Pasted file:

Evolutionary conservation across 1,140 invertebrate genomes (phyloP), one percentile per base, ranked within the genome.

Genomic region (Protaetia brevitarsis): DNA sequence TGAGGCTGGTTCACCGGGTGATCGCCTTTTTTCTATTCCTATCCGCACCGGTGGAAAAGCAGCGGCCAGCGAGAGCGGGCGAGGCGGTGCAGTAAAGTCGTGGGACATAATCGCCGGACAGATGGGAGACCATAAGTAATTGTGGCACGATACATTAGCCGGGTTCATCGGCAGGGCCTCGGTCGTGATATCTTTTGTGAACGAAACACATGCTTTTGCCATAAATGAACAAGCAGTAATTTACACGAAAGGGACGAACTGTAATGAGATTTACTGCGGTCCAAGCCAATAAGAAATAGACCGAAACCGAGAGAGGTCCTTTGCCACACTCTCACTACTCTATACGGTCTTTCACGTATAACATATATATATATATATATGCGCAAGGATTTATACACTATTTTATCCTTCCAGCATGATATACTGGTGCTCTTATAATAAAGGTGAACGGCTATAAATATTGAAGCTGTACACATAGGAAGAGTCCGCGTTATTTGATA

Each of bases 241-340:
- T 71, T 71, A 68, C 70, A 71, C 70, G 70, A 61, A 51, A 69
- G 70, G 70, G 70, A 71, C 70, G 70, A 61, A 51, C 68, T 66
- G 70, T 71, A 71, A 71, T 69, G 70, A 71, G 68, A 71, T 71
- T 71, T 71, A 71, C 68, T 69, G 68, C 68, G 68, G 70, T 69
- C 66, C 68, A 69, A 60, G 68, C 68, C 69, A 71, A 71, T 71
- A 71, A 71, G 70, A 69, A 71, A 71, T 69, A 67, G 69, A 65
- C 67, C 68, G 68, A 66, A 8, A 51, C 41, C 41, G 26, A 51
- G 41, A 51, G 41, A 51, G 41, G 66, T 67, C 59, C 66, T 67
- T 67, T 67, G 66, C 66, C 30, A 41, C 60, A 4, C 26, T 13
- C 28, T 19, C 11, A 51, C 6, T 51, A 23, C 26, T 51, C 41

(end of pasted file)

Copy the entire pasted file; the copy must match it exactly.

Evolutionary conservation across 1,140 invertebrate genomes (phyloP), one percentile per base, ranked within the genome.

Genomic region (Protaetia brevitarsis): DNA sequence TGAGGCTGGTTCACCGGGTGATCGCCTTTTTTCTATTCCTATCCGCACCGGTGGAAAAGCAGCGGCCAGCGAGAGCGGGCGAGGCGGTGCAGTAAAGTCGTGGGACATAATCGCCGGACAGATGGGAGACCATAAGTAATTGTGGCACGATACATTAGCCGGGTTCATCGGCAGGGCCTCGGTCGTGATATCTTTTGTGAACGAAACACATGCTTTTGCCATAAATGAACAAGCAGTAATTTACACGAAAGGGACGAACTGTAATGAGATTTACTGCGGTCCAAGCCAATAAGAAATAGACCGAAACCGAGAGAGGTCCTTTGCCACACTCTCACTACTCTATACGGTCTTTCACGTATAACATATATATATATATATATGCGCAAGGATTTATACACTATTTTATCCTTCCAGCATGATATACTGGTGCTCTTATAATAAAGGTGAACGGCTATAAATATTGAAGCTGTACACATAGGAAGAGTCCGCGTTATTTGATA

Each of bases 241-340:
- T 71, T 71, A 68, C 70, A 71, C 70, G 70, A 61, A 51, A 69
- G 70, G 70, G 70, A 71, C 70, G 70, A 61, A 51, C 68, T 66
- G 70, T 71, A 71, A 71, T 69, G 70, A 71, G 68, A 71, T 71
- T 71, T 71, A 71, C 68, T 69, G 68, C 68, G 68, G 70, T 69
- C 66, C 68, A 69, A 60, G 68, C 68, C 69, A 71, A 71, T 71
- A 71, A 71, G 70, A 69, A 71, A 71, T 69, A 67, G 69, A 65
- C 67, C 68, G 68, A 66, A 8, A 51, C 41, C 41, G 26, A 51
- G 41, A 51, G 41, A 51, G 41, G 66, T 67, C 59, C 66, T 67
- T 67, T 67, G 66, C 66, C 30, A 41, C 60, A 4, C 26, T 13
- C 28, T 19, C 11, A 51, C 6, T 51, A 23, C 26, T 51, C 41